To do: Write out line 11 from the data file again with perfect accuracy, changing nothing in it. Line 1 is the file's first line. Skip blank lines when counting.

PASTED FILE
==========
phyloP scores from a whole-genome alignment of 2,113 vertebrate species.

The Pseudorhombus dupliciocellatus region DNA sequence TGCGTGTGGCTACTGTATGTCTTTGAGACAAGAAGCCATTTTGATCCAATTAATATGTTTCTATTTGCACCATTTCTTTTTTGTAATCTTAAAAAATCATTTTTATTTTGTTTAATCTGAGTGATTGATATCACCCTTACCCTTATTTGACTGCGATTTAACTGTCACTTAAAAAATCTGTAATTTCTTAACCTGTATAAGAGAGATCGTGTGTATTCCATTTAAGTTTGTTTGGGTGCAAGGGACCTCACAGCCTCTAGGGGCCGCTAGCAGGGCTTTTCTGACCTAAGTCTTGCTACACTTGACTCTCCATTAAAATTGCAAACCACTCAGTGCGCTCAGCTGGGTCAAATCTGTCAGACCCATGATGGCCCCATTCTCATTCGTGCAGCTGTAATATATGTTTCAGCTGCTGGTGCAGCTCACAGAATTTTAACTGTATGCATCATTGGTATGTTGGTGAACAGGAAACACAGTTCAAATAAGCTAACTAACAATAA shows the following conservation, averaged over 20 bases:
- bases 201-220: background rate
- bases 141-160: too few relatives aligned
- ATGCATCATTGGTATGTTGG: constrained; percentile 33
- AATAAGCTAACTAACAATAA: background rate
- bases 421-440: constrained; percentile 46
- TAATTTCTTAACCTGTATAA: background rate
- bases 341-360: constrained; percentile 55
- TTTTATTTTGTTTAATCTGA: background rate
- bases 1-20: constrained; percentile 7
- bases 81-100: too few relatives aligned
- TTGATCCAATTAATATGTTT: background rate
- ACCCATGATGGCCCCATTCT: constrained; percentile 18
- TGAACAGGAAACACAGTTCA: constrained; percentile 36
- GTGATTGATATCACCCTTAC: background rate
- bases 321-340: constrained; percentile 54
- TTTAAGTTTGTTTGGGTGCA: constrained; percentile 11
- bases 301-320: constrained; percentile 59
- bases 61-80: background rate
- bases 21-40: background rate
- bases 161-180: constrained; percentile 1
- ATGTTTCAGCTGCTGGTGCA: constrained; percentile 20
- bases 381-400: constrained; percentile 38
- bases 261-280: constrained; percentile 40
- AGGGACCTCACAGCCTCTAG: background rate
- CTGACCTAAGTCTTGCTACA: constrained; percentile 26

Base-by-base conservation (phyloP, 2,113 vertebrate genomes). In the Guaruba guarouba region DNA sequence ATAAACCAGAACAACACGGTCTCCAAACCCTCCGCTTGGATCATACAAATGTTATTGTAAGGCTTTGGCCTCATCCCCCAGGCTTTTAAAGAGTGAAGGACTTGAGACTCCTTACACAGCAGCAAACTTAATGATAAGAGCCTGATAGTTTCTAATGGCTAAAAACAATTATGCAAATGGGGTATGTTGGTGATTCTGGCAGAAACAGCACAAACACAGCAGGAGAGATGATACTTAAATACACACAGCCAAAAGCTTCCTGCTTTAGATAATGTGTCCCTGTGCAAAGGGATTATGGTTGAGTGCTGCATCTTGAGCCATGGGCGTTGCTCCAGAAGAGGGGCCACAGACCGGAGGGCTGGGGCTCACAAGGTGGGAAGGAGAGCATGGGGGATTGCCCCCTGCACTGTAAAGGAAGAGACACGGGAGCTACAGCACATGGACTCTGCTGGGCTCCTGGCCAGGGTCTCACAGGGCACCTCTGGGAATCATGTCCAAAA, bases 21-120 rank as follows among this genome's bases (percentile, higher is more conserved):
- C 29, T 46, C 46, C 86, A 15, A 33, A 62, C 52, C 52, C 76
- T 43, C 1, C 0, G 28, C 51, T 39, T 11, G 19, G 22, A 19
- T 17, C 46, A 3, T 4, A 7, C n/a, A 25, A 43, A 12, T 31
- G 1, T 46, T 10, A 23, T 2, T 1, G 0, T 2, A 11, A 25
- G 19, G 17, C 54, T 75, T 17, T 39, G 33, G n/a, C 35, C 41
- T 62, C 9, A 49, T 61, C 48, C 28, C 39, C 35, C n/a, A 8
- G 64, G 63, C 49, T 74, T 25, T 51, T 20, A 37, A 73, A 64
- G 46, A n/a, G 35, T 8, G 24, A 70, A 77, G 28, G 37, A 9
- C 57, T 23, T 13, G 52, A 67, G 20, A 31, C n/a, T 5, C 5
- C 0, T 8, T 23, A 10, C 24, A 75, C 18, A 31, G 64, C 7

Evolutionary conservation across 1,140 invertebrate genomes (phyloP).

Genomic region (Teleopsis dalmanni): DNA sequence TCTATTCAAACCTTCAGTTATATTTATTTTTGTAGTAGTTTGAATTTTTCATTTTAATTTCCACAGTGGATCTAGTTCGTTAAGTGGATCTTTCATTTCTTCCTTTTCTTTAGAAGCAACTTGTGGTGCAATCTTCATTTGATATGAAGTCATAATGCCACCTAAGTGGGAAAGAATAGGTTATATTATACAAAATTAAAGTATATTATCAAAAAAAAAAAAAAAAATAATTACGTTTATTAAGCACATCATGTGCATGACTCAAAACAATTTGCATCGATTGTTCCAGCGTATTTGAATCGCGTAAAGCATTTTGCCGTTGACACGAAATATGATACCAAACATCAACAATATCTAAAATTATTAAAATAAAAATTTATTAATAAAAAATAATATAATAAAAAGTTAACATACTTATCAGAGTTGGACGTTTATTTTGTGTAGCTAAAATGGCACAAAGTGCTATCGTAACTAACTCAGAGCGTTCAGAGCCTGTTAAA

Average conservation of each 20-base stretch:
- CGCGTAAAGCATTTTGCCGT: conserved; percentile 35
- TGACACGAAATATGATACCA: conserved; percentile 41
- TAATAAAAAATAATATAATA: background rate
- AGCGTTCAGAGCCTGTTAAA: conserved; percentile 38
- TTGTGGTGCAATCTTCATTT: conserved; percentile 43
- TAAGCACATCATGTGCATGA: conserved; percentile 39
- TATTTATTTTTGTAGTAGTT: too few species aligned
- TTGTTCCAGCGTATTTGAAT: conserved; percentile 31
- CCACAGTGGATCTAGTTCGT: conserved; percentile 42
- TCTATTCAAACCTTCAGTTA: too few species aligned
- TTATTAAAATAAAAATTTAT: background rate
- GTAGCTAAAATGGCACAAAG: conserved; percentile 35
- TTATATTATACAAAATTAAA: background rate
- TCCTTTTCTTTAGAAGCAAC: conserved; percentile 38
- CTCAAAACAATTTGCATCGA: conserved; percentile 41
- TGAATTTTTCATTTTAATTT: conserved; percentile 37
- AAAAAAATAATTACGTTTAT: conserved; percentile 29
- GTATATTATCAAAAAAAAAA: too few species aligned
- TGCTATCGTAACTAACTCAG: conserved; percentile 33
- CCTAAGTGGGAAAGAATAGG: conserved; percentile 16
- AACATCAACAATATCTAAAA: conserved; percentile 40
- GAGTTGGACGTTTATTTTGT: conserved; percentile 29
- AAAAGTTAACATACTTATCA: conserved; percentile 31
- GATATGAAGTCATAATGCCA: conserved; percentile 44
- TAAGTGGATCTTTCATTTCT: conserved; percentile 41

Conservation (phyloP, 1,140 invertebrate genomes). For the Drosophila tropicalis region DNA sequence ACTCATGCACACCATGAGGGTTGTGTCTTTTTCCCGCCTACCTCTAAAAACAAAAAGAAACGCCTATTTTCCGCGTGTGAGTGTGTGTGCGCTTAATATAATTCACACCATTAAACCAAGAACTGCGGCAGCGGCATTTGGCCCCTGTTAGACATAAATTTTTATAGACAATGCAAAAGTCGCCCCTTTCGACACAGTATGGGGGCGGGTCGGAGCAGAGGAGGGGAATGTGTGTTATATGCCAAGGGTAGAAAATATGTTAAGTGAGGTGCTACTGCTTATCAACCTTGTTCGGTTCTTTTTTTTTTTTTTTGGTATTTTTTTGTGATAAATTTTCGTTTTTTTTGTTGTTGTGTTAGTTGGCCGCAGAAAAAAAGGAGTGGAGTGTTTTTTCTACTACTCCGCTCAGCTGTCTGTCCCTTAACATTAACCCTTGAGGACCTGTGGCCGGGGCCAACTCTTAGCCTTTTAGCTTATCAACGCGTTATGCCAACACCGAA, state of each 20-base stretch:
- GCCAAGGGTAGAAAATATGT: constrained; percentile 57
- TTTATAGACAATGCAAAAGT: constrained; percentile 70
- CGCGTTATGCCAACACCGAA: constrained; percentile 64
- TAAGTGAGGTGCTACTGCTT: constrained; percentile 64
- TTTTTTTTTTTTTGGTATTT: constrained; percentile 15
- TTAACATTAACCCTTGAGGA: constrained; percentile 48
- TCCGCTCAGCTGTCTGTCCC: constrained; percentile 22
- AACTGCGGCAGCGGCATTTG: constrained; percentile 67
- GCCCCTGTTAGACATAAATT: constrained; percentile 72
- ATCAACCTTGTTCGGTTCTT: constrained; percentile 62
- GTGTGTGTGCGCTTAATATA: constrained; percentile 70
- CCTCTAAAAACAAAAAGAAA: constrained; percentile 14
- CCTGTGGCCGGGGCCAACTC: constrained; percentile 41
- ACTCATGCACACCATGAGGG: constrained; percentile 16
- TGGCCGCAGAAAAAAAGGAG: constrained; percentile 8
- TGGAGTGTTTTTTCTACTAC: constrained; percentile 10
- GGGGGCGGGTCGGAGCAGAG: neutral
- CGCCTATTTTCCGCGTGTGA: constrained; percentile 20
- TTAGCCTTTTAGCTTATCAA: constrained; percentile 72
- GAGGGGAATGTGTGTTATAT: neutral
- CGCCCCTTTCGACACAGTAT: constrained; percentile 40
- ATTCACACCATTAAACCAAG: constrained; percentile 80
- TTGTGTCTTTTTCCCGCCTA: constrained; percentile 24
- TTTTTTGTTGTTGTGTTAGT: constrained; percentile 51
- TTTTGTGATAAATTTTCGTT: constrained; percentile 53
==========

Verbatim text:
- bases 1-20: constrained; percentile 7